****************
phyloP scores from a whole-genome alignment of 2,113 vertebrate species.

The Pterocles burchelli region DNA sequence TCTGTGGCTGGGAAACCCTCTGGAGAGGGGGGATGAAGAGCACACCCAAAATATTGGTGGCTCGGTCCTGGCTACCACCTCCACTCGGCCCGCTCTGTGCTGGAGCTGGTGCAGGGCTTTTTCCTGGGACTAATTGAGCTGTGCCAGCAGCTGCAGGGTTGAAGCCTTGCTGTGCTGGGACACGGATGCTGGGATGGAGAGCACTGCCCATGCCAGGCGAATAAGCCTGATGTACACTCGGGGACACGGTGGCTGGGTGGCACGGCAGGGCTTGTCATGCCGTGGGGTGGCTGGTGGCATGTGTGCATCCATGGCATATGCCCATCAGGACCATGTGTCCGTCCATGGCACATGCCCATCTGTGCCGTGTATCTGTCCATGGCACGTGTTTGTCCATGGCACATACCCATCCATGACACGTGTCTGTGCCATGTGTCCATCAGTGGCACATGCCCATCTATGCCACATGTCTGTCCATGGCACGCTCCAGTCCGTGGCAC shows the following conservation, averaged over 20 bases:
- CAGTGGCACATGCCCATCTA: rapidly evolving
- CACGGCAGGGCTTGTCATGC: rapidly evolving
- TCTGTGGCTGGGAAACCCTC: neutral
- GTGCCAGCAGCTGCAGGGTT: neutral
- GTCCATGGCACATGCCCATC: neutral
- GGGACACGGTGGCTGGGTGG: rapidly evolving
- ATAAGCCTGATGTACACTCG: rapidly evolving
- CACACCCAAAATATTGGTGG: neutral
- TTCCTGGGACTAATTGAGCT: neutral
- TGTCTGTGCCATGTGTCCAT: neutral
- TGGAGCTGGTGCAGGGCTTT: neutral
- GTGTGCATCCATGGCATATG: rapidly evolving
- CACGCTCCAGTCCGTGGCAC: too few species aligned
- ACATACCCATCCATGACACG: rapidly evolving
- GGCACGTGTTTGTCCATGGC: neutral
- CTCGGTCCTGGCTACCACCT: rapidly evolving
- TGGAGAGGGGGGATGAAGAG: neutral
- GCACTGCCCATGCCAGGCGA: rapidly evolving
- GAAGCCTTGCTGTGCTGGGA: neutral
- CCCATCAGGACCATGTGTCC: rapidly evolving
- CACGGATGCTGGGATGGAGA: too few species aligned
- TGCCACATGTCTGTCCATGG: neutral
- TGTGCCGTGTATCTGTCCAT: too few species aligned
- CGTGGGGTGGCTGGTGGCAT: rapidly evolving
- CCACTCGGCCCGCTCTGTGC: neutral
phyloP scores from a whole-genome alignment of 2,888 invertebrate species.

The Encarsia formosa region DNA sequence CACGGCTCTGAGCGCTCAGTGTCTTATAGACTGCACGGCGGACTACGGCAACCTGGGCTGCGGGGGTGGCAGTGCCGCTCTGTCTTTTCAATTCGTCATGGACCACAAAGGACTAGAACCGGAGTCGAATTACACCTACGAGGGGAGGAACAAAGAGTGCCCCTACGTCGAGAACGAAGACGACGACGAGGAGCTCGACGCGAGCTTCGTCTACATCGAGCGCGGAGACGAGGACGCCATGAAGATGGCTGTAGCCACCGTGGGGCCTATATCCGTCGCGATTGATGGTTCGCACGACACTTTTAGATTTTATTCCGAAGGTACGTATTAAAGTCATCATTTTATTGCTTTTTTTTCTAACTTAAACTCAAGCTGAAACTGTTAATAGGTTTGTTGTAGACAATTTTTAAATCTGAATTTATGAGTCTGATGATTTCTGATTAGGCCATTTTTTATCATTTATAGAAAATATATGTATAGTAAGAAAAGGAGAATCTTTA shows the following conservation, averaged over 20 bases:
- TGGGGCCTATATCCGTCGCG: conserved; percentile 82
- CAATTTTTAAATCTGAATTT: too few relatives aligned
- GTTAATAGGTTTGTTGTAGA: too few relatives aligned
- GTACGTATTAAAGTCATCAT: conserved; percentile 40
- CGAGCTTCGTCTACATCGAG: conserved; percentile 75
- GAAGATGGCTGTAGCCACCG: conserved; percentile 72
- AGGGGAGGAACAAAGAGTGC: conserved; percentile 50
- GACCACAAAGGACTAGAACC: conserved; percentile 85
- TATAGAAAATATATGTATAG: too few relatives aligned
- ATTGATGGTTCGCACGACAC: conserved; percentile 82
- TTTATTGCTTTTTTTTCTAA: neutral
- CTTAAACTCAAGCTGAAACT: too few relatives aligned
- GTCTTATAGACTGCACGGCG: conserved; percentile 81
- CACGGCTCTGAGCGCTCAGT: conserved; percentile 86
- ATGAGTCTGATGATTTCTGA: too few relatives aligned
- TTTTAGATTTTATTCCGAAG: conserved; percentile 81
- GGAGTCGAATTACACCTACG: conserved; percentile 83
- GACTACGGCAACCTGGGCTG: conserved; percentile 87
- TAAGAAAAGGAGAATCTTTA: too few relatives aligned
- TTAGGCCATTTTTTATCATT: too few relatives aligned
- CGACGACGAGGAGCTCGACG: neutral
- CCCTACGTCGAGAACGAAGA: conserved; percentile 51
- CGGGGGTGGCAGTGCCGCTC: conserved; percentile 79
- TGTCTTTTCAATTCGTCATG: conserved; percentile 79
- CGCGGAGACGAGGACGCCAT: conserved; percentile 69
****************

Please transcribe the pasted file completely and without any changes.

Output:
phyloP scores from a whole-genome alignment of 2,113 vertebrate species.

The Pterocles burchelli region DNA sequence TCTGTGGCTGGGAAACCCTCTGGAGAGGGGGGATGAAGAGCACACCCAAAATATTGGTGGCTCGGTCCTGGCTACCACCTCCACTCGGCCCGCTCTGTGCTGGAGCTGGTGCAGGGCTTTTTCCTGGGACTAATTGAGCTGTGCCAGCAGCTGCAGGGTTGAAGCCTTGCTGTGCTGGGACACGGATGCTGGGATGGAGAGCACTGCCCATGCCAGGCGAATAAGCCTGATGTACACTCGGGGACACGGTGGCTGGGTGGCACGGCAGGGCTTGTCATGCCGTGGGGTGGCTGGTGGCATGTGTGCATCCATGGCATATGCCCATCAGGACCATGTGTCCGTCCATGGCACATGCCCATCTGTGCCGTGTATCTGTCCATGGCACGTGTTTGTCCATGGCACATACCCATCCATGACACGTGTCTGTGCCATGTGTCCATCAGTGGCACATGCCCATCTATGCCACATGTCTGTCCATGGCACGCTCCAGTCCGTGGCAC shows the following conservation, averaged over 20 bases:
- CAGTGGCACATGCCCATCTA: rapidly evolving
- CACGGCAGGGCTTGTCATGC: rapidly evolving
- TCTGTGGCTGGGAAACCCTC: neutral
- GTGCCAGCAGCTGCAGGGTT: neutral
- GTCCATGGCACATGCCCATC: neutral
- GGGACACGGTGGCTGGGTGG: rapidly evolving
- ATAAGCCTGATGTACACTCG: rapidly evolving
- CACACCCAAAATATTGGTGG: neutral
- TTCCTGGGACTAATTGAGCT: neutral
- TGTCTGTGCCATGTGTCCAT: neutral
- TGGAGCTGGTGCAGGGCTTT: neutral
- GTGTGCATCCATGGCATATG: rapidly evolving
- CACGCTCCAGTCCGTGGCAC: too few species aligned
- ACATACCCATCCATGACACG: rapidly evolving
- GGCACGTGTTTGTCCATGGC: neutral
- CTCGGTCCTGGCTACCACCT: rapidly evolving
- TGGAGAGGGGGGATGAAGAG: neutral
- GCACTGCCCATGCCAGGCGA: rapidly evolving
- GAAGCCTTGCTGTGCTGGGA: neutral
- CCCATCAGGACCATGTGTCC: rapidly evolving
- CACGGATGCTGGGATGGAGA: too few species aligned
- TGCCACATGTCTGTCCATGG: neutral
- TGTGCCGTGTATCTGTCCAT: too few species aligned
- CGTGGGGTGGCTGGTGGCAT: rapidly evolving
- CCACTCGGCCCGCTCTGTGC: neutral
phyloP scores from a whole-genome alignment of 2,888 invertebrate species.

The Encarsia formosa region DNA sequence CACGGCTCTGAGCGCTCAGTGTCTTATAGACTGCACGGCGGACTACGGCAACCTGGGCTGCGGGGGTGGCAGTGCCGCTCTGTCTTTTCAATTCGTCATGGACCACAAAGGACTAGAACCGGAGTCGAATTACACCTACGAGGGGAGGAACAAAGAGTGCCCCTACGTCGAGAACGAAGACGACGACGAGGAGCTCGACGCGAGCTTCGTCTACATCGAGCGCGGAGACGAGGACGCCATGAAGATGGCTGTAGCCACCGTGGGGCCTATATCCGTCGCGATTGATGGTTCGCACGACACTTTTAGATTTTATTCCGAAGGTACGTATTAAAGTCATCATTTTATTGCTTTTTTTTCTAACTTAAACTCAAGCTGAAACTGTTAATAGGTTTGTTGTAGACAATTTTTAAATCTGAATTTATGAGTCTGATGATTTCTGATTAGGCCATTTTTTATCATTTATAGAAAATATATGTATAGTAAGAAAAGGAGAATCTTTA shows the following conservation, averaged over 20 bases:
- TGGGGCCTATATCCGTCGCG: conserved; percentile 82
- CAATTTTTAAATCTGAATTT: too few relatives aligned
- GTTAATAGGTTTGTTGTAGA: too few relatives aligned
- GTACGTATTAAAGTCATCAT: conserved; percentile 40
- CGAGCTTCGTCTACATCGAG: conserved; percentile 75
- GAAGATGGCTGTAGCCACCG: conserved; percentile 72
- AGGGGAGGAACAAAGAGTGC: conserved; percentile 50
- GACCACAAAGGACTAGAACC: conserved; percentile 85
- TATAGAAAATATATGTATAG: too few relatives aligned
- ATTGATGGTTCGCACGACAC: conserved; percentile 82
- TTTATTGCTTTTTTTTCTAA: neutral
- CTTAAACTCAAGCTGAAACT: too few relatives aligned
- GTCTTATAGACTGCACGGCG: conserved; percentile 81
- CACGGCTCTGAGCGCTCAGT: conserved; percentile 86
- ATGAGTCTGATGATTTCTGA: too few relatives aligned
- TTTTAGATTTTATTCCGAAG: conserved; percentile 81
- GGAGTCGAATTACACCTACG: conserved; percentile 83
- GACTACGGCAACCTGGGCTG: conserved; percentile 87
- TAAGAAAAGGAGAATCTTTA: too few relatives aligned
- TTAGGCCATTTTTTATCATT: too few relatives aligned
- CGACGACGAGGAGCTCGACG: neutral
- CCCTACGTCGAGAACGAAGA: conserved; percentile 51
- CGGGGGTGGCAGTGCCGCTC: conserved; percentile 79
- TGTCTTTTCAATTCGTCATG: conserved; percentile 79
- CGCGGAGACGAGGACGCCAT: conserved; percentile 69